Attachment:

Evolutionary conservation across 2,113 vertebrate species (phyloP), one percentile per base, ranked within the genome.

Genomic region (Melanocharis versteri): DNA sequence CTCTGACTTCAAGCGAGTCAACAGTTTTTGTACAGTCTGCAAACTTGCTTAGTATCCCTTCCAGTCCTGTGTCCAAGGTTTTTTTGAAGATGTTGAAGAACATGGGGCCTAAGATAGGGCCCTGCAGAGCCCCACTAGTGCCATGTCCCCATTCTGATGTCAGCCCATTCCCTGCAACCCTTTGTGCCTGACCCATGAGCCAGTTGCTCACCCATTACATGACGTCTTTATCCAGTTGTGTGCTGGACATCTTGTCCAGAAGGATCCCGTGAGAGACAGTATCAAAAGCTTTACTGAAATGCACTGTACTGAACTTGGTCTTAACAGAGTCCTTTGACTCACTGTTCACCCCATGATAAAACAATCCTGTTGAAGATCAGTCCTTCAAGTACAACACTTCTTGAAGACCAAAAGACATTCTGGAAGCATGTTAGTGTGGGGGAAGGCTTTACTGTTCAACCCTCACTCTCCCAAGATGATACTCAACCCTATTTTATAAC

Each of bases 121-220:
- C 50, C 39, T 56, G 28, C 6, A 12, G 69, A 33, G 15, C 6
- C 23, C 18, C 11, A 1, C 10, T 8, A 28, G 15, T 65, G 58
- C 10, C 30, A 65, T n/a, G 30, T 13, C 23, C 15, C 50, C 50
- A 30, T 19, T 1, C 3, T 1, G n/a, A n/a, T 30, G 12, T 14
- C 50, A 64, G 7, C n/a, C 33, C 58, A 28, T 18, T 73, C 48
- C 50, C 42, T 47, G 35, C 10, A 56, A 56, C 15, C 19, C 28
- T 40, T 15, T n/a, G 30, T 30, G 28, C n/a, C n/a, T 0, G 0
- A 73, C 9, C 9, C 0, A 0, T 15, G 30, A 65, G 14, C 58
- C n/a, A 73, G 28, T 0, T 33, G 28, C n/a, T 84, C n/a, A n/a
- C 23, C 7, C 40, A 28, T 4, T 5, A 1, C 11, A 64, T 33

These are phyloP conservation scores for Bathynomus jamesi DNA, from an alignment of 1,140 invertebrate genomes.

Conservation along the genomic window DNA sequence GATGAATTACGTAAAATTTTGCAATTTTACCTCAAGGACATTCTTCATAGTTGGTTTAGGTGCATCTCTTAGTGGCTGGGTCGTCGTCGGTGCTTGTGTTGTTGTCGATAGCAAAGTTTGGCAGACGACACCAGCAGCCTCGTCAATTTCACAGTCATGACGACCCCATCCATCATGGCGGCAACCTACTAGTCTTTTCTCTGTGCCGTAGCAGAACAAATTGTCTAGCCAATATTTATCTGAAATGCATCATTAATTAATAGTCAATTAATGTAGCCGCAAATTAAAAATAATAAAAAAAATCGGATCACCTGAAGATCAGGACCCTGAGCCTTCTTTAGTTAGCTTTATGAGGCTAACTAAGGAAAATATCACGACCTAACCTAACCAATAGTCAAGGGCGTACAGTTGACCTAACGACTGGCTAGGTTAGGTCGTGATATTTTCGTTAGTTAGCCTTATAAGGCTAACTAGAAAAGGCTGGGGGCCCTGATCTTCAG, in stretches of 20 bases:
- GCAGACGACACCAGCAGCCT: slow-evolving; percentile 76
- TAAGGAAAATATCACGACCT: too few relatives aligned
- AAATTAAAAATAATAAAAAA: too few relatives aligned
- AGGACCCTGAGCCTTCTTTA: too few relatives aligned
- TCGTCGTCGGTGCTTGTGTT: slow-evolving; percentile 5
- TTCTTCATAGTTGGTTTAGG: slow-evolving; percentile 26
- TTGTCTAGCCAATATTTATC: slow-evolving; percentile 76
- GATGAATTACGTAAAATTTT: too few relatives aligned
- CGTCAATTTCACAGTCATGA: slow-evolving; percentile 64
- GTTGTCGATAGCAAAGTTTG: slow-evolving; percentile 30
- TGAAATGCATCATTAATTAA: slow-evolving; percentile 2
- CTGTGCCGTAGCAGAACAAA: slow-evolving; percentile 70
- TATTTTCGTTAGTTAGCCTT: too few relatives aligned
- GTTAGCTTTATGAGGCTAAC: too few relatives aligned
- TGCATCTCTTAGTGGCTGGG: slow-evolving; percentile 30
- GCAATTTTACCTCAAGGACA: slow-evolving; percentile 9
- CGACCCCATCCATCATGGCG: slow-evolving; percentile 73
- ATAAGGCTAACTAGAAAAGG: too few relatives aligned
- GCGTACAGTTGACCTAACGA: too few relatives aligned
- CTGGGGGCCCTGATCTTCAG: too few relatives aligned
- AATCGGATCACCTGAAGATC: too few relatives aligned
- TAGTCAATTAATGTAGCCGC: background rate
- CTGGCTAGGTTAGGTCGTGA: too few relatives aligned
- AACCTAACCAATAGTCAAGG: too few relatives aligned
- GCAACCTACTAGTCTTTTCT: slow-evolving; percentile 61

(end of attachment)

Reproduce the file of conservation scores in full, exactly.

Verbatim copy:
Evolutionary conservation across 2,113 vertebrate species (phyloP), one percentile per base, ranked within the genome.

Genomic region (Melanocharis versteri): DNA sequence CTCTGACTTCAAGCGAGTCAACAGTTTTTGTACAGTCTGCAAACTTGCTTAGTATCCCTTCCAGTCCTGTGTCCAAGGTTTTTTTGAAGATGTTGAAGAACATGGGGCCTAAGATAGGGCCCTGCAGAGCCCCACTAGTGCCATGTCCCCATTCTGATGTCAGCCCATTCCCTGCAACCCTTTGTGCCTGACCCATGAGCCAGTTGCTCACCCATTACATGACGTCTTTATCCAGTTGTGTGCTGGACATCTTGTCCAGAAGGATCCCGTGAGAGACAGTATCAAAAGCTTTACTGAAATGCACTGTACTGAACTTGGTCTTAACAGAGTCCTTTGACTCACTGTTCACCCCATGATAAAACAATCCTGTTGAAGATCAGTCCTTCAAGTACAACACTTCTTGAAGACCAAAAGACATTCTGGAAGCATGTTAGTGTGGGGGAAGGCTTTACTGTTCAACCCTCACTCTCCCAAGATGATACTCAACCCTATTTTATAAC

Each of bases 121-220:
- C 50, C 39, T 56, G 28, C 6, A 12, G 69, A 33, G 15, C 6
- C 23, C 18, C 11, A 1, C 10, T 8, A 28, G 15, T 65, G 58
- C 10, C 30, A 65, T n/a, G 30, T 13, C 23, C 15, C 50, C 50
- A 30, T 19, T 1, C 3, T 1, G n/a, A n/a, T 30, G 12, T 14
- C 50, A 64, G 7, C n/a, C 33, C 58, A 28, T 18, T 73, C 48
- C 50, C 42, T 47, G 35, C 10, A 56, A 56, C 15, C 19, C 28
- T 40, T 15, T n/a, G 30, T 30, G 28, C n/a, C n/a, T 0, G 0
- A 73, C 9, C 9, C 0, A 0, T 15, G 30, A 65, G 14, C 58
- C n/a, A 73, G 28, T 0, T 33, G 28, C n/a, T 84, C n/a, A n/a
- C 23, C 7, C 40, A 28, T 4, T 5, A 1, C 11, A 64, T 33

These are phyloP conservation scores for Bathynomus jamesi DNA, from an alignment of 1,140 invertebrate genomes.

Conservation along the genomic window DNA sequence GATGAATTACGTAAAATTTTGCAATTTTACCTCAAGGACATTCTTCATAGTTGGTTTAGGTGCATCTCTTAGTGGCTGGGTCGTCGTCGGTGCTTGTGTTGTTGTCGATAGCAAAGTTTGGCAGACGACACCAGCAGCCTCGTCAATTTCACAGTCATGACGACCCCATCCATCATGGCGGCAACCTACTAGTCTTTTCTCTGTGCCGTAGCAGAACAAATTGTCTAGCCAATATTTATCTGAAATGCATCATTAATTAATAGTCAATTAATGTAGCCGCAAATTAAAAATAATAAAAAAAATCGGATCACCTGAAGATCAGGACCCTGAGCCTTCTTTAGTTAGCTTTATGAGGCTAACTAAGGAAAATATCACGACCTAACCTAACCAATAGTCAAGGGCGTACAGTTGACCTAACGACTGGCTAGGTTAGGTCGTGATATTTTCGTTAGTTAGCCTTATAAGGCTAACTAGAAAAGGCTGGGGGCCCTGATCTTCAG, in stretches of 20 bases:
- GCAGACGACACCAGCAGCCT: slow-evolving; percentile 76
- TAAGGAAAATATCACGACCT: too few relatives aligned
- AAATTAAAAATAATAAAAAA: too few relatives aligned
- AGGACCCTGAGCCTTCTTTA: too few relatives aligned
- TCGTCGTCGGTGCTTGTGTT: slow-evolving; percentile 5
- TTCTTCATAGTTGGTTTAGG: slow-evolving; percentile 26
- TTGTCTAGCCAATATTTATC: slow-evolving; percentile 76
- GATGAATTACGTAAAATTTT: too few relatives aligned
- CGTCAATTTCACAGTCATGA: slow-evolving; percentile 64
- GTTGTCGATAGCAAAGTTTG: slow-evolving; percentile 30
- TGAAATGCATCATTAATTAA: slow-evolving; percentile 2
- CTGTGCCGTAGCAGAACAAA: slow-evolving; percentile 70
- TATTTTCGTTAGTTAGCCTT: too few relatives aligned
- GTTAGCTTTATGAGGCTAAC: too few relatives aligned
- TGCATCTCTTAGTGGCTGGG: slow-evolving; percentile 30
- GCAATTTTACCTCAAGGACA: slow-evolving; percentile 9
- CGACCCCATCCATCATGGCG: slow-evolving; percentile 73
- ATAAGGCTAACTAGAAAAGG: too few relatives aligned
- GCGTACAGTTGACCTAACGA: too few relatives aligned
- CTGGGGGCCCTGATCTTCAG: too few relatives aligned
- AATCGGATCACCTGAAGATC: too few relatives aligned
- TAGTCAATTAATGTAGCCGC: background rate
- CTGGCTAGGTTAGGTCGTGA: too few relatives aligned
- AACCTAACCAATAGTCAAGG: too few relatives aligned
- GCAACCTACTAGTCTTTTCT: slow-evolving; percentile 61